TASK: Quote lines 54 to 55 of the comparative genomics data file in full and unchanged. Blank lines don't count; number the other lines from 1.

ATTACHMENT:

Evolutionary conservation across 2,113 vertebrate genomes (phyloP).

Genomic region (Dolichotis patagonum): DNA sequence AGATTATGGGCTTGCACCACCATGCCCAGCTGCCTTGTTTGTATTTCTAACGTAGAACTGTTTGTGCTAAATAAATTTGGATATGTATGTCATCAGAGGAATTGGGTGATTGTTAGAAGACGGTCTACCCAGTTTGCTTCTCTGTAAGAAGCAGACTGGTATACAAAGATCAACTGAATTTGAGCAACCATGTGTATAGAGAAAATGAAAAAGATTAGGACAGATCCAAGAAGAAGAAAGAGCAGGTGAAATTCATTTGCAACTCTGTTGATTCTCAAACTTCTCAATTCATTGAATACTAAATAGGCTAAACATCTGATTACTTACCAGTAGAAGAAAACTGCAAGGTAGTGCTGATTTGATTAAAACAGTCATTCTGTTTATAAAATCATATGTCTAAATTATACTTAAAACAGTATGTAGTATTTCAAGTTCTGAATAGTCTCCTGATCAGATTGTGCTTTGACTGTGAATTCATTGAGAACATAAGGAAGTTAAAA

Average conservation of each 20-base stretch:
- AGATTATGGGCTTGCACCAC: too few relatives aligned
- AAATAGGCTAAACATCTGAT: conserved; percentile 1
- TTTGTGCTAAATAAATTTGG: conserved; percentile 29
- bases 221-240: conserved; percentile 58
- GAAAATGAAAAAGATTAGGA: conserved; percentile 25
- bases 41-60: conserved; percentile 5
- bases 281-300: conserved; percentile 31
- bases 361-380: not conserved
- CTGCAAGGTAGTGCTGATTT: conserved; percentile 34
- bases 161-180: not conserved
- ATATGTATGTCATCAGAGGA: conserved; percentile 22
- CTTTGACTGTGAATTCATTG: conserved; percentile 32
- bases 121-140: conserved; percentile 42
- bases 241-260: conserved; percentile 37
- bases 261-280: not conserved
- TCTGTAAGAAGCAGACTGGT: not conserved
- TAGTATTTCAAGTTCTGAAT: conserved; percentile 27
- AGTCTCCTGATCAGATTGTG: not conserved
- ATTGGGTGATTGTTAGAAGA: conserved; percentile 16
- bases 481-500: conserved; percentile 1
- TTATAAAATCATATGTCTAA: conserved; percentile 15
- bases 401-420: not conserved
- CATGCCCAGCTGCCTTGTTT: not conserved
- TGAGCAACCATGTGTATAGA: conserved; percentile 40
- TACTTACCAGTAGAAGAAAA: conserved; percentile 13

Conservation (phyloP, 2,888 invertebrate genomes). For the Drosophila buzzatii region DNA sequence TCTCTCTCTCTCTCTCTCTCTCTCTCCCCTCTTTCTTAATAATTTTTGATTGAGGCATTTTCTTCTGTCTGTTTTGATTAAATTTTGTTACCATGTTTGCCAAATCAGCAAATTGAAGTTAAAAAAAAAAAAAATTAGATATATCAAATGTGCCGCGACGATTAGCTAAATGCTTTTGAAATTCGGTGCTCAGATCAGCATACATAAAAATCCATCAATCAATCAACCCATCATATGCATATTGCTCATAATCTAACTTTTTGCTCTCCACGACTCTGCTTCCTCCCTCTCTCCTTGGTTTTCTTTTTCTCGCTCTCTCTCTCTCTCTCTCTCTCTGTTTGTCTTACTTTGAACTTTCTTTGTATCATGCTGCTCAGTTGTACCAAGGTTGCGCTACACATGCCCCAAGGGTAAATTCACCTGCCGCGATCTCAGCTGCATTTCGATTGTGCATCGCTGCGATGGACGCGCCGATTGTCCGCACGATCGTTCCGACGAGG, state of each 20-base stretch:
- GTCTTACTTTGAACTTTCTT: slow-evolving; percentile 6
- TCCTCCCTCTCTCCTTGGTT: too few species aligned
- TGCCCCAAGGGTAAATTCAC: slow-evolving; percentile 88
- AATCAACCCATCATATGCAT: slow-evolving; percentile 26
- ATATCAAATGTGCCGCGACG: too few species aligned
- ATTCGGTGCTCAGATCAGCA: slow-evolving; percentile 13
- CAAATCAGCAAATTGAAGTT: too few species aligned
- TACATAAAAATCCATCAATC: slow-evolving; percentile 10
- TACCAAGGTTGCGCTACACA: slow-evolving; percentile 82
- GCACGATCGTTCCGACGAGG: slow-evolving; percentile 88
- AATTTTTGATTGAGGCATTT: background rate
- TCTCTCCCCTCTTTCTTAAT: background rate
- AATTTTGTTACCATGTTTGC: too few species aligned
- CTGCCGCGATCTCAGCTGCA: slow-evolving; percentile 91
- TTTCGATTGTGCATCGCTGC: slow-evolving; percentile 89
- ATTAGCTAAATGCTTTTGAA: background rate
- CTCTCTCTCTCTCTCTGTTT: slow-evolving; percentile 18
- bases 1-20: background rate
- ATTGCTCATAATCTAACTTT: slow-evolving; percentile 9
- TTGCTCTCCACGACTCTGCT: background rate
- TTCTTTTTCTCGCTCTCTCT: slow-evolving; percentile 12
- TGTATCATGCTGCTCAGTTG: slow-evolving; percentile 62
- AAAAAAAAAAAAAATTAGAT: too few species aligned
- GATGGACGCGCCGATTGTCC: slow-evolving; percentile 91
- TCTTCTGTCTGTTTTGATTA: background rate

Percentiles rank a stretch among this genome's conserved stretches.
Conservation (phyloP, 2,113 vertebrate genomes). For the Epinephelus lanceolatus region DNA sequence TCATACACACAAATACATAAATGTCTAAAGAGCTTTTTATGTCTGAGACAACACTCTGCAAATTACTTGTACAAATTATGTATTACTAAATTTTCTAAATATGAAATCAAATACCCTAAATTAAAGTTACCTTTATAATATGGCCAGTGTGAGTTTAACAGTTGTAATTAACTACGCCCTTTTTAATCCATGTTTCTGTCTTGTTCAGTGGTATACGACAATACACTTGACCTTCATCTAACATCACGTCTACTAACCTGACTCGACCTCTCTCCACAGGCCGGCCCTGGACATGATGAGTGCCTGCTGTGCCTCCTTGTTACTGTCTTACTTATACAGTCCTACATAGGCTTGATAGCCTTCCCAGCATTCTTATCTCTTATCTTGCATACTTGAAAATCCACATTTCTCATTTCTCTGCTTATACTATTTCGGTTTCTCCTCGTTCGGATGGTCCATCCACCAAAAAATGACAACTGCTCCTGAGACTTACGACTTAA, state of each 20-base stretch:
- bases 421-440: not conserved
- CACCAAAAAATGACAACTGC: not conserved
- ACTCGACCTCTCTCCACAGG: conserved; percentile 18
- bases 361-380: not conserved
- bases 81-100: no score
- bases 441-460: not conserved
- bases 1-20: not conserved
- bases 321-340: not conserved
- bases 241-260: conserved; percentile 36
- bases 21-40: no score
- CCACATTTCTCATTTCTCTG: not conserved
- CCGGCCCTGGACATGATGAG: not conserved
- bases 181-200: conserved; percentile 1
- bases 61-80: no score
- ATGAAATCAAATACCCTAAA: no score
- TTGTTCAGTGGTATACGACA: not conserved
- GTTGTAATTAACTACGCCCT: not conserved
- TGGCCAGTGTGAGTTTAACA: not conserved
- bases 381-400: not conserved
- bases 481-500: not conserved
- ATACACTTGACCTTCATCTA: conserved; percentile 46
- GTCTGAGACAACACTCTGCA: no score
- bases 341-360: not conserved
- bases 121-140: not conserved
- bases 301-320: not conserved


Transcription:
- TCTTCTGTCTGTTTTGATTA: background rate

Percentiles rank a stretch among this genome's conserved stretches.